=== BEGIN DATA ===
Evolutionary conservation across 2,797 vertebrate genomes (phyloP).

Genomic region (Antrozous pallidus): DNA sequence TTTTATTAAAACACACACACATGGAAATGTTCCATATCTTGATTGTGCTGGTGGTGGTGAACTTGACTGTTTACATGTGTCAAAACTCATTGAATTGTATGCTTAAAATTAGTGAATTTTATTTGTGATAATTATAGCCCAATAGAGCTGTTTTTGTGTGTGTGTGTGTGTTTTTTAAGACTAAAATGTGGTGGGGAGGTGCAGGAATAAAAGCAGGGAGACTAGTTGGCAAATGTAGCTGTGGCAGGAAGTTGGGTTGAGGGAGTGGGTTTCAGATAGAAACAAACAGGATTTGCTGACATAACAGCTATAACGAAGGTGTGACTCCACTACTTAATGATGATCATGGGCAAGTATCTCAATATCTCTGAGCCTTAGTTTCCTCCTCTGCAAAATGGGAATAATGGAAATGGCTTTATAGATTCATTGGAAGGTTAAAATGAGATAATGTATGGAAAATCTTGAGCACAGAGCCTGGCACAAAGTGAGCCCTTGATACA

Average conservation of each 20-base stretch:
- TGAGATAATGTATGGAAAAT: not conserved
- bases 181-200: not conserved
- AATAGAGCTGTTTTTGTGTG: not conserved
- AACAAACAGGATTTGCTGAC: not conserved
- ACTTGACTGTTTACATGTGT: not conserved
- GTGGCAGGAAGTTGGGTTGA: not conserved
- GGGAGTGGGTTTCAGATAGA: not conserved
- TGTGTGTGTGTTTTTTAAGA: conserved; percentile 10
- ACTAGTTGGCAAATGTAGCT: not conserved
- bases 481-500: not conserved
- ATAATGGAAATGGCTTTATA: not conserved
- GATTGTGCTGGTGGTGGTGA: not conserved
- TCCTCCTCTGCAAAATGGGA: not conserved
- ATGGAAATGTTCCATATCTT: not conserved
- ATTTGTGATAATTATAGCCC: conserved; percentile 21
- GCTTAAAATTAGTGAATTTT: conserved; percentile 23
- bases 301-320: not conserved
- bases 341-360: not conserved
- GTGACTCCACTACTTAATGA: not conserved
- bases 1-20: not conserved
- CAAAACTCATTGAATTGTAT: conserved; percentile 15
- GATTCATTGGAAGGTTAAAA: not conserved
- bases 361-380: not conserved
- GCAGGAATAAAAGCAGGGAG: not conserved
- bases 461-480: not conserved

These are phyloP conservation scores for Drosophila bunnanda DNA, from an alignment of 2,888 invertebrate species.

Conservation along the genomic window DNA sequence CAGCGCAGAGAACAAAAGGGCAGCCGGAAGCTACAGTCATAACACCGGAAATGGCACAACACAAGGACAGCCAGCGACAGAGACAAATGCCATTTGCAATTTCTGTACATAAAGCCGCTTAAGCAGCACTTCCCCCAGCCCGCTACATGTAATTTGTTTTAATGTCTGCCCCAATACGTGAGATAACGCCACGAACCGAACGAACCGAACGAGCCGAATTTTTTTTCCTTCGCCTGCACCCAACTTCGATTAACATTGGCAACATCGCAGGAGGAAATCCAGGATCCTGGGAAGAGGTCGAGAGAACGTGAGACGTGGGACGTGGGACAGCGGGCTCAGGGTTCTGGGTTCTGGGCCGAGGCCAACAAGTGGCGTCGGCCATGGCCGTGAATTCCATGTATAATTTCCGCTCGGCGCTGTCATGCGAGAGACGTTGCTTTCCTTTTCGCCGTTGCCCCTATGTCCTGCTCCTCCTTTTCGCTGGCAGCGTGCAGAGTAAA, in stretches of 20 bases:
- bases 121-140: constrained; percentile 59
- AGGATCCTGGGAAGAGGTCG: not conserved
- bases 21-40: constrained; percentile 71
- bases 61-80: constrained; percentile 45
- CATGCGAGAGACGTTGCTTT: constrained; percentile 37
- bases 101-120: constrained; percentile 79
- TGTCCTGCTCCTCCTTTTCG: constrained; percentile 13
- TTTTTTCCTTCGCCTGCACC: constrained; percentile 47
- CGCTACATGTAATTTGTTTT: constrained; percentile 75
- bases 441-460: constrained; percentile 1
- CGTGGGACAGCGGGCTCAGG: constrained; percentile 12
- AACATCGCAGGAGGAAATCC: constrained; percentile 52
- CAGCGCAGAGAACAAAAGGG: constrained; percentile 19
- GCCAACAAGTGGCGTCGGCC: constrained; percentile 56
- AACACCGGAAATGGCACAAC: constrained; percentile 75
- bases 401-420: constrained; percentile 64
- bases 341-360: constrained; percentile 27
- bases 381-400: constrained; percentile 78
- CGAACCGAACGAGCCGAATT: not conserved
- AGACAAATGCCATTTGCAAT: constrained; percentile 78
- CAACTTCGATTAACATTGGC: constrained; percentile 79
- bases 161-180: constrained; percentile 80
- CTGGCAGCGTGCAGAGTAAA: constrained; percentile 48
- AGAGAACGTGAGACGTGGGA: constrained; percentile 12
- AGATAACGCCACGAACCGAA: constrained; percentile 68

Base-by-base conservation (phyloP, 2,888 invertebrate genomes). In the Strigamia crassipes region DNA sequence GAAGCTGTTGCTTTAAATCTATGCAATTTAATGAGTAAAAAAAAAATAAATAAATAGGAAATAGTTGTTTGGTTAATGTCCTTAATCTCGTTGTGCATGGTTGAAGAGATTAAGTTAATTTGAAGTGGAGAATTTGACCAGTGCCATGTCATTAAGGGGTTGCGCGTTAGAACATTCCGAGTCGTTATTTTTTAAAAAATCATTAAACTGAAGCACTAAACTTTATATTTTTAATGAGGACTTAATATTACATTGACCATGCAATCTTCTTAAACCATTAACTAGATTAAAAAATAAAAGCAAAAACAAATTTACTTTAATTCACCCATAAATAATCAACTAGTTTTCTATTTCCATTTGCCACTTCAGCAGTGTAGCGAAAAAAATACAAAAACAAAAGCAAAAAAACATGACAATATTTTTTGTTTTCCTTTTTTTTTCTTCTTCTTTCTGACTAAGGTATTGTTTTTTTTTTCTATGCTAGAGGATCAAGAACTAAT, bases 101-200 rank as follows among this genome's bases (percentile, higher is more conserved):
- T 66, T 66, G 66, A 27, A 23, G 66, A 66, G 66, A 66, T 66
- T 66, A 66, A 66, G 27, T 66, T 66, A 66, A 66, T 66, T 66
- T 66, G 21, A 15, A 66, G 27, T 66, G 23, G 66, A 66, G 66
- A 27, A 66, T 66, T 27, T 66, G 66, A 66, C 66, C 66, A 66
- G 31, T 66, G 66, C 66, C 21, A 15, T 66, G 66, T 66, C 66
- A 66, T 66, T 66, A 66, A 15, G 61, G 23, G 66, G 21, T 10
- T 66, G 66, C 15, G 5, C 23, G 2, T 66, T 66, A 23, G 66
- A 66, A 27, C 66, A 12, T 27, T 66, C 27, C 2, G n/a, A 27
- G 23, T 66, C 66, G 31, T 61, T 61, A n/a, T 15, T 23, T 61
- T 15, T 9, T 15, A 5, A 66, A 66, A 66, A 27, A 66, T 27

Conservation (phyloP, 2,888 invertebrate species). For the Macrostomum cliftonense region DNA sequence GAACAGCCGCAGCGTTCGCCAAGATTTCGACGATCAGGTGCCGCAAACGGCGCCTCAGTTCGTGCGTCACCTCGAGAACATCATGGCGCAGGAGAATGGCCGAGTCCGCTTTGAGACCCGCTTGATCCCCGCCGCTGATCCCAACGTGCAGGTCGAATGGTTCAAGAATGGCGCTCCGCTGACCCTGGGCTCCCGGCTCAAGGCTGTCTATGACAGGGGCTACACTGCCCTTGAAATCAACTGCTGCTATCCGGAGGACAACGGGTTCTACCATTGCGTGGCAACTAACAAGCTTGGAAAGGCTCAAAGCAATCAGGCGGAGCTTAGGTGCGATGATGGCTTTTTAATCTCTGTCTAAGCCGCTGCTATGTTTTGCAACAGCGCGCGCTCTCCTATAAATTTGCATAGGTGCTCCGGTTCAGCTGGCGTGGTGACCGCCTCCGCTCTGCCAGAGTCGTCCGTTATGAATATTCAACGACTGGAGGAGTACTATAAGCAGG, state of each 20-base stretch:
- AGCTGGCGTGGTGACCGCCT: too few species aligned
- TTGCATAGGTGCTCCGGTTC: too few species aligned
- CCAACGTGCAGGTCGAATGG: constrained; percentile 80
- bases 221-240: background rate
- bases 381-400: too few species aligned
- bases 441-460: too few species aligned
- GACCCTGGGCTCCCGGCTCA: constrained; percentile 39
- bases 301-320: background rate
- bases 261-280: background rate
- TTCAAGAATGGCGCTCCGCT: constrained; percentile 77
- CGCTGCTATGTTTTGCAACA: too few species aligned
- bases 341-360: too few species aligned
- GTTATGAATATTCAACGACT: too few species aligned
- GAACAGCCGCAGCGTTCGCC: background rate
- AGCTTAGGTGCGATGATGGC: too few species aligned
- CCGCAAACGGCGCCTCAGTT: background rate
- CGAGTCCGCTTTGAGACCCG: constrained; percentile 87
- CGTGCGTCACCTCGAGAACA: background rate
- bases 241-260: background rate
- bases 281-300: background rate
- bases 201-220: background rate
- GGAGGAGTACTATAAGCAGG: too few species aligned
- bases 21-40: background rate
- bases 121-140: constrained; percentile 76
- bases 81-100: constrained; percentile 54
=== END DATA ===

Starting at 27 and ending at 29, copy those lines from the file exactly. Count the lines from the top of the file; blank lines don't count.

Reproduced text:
- GCAGGAATAAAAGCAGGGAG: not conserved
- bases 461-480: not conserved

These are phyloP conservation scores for Drosophila bunnanda DNA, from an alignment of 2,888 invertebrate species.